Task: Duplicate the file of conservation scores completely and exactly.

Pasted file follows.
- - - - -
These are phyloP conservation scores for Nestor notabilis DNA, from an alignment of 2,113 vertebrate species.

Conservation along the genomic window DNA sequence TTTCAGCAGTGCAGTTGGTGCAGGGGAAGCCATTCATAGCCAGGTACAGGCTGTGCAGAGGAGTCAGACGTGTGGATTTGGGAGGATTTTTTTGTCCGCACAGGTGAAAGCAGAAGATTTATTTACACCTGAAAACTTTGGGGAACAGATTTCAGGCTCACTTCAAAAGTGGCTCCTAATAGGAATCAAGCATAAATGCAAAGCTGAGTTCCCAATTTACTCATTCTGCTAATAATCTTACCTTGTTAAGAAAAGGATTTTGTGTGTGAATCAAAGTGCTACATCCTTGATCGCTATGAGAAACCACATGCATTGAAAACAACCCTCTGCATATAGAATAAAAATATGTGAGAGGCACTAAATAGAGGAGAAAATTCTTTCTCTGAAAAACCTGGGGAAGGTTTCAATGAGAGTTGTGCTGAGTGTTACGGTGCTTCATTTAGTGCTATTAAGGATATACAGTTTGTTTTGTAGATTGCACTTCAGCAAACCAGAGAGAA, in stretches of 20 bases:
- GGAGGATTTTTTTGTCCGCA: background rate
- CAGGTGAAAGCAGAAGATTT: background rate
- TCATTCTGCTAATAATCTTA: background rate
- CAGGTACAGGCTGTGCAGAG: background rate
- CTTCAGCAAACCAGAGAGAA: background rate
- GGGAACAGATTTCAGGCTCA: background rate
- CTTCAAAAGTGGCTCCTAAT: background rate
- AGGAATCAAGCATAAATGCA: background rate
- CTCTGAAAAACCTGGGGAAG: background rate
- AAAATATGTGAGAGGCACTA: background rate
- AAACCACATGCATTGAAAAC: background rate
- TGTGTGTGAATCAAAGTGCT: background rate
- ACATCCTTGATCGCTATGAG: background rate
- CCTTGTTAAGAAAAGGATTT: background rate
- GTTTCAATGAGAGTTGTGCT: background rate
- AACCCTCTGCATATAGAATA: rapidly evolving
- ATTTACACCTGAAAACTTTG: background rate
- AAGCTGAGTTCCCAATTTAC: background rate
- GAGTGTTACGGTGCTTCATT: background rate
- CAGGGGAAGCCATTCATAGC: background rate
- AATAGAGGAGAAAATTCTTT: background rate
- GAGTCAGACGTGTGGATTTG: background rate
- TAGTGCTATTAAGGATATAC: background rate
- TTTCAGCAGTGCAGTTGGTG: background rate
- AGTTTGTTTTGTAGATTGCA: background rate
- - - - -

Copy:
These are phyloP conservation scores for Nestor notabilis DNA, from an alignment of 2,113 vertebrate species.

Conservation along the genomic window DNA sequence TTTCAGCAGTGCAGTTGGTGCAGGGGAAGCCATTCATAGCCAGGTACAGGCTGTGCAGAGGAGTCAGACGTGTGGATTTGGGAGGATTTTTTTGTCCGCACAGGTGAAAGCAGAAGATTTATTTACACCTGAAAACTTTGGGGAACAGATTTCAGGCTCACTTCAAAAGTGGCTCCTAATAGGAATCAAGCATAAATGCAAAGCTGAGTTCCCAATTTACTCATTCTGCTAATAATCTTACCTTGTTAAGAAAAGGATTTTGTGTGTGAATCAAAGTGCTACATCCTTGATCGCTATGAGAAACCACATGCATTGAAAACAACCCTCTGCATATAGAATAAAAATATGTGAGAGGCACTAAATAGAGGAGAAAATTCTTTCTCTGAAAAACCTGGGGAAGGTTTCAATGAGAGTTGTGCTGAGTGTTACGGTGCTTCATTTAGTGCTATTAAGGATATACAGTTTGTTTTGTAGATTGCACTTCAGCAAACCAGAGAGAA, in stretches of 20 bases:
- GGAGGATTTTTTTGTCCGCA: background rate
- CAGGTGAAAGCAGAAGATTT: background rate
- TCATTCTGCTAATAATCTTA: background rate
- CAGGTACAGGCTGTGCAGAG: background rate
- CTTCAGCAAACCAGAGAGAA: background rate
- GGGAACAGATTTCAGGCTCA: background rate
- CTTCAAAAGTGGCTCCTAAT: background rate
- AGGAATCAAGCATAAATGCA: background rate
- CTCTGAAAAACCTGGGGAAG: background rate
- AAAATATGTGAGAGGCACTA: background rate
- AAACCACATGCATTGAAAAC: background rate
- TGTGTGTGAATCAAAGTGCT: background rate
- ACATCCTTGATCGCTATGAG: background rate
- CCTTGTTAAGAAAAGGATTT: background rate
- GTTTCAATGAGAGTTGTGCT: background rate
- AACCCTCTGCATATAGAATA: rapidly evolving
- ATTTACACCTGAAAACTTTG: background rate
- AAGCTGAGTTCCCAATTTAC: background rate
- GAGTGTTACGGTGCTTCATT: background rate
- CAGGGGAAGCCATTCATAGC: background rate
- AATAGAGGAGAAAATTCTTT: background rate
- GAGTCAGACGTGTGGATTTG: background rate
- TAGTGCTATTAAGGATATAC: background rate
- TTTCAGCAGTGCAGTTGGTG: background rate
- AGTTTGTTTTGTAGATTGCA: background rate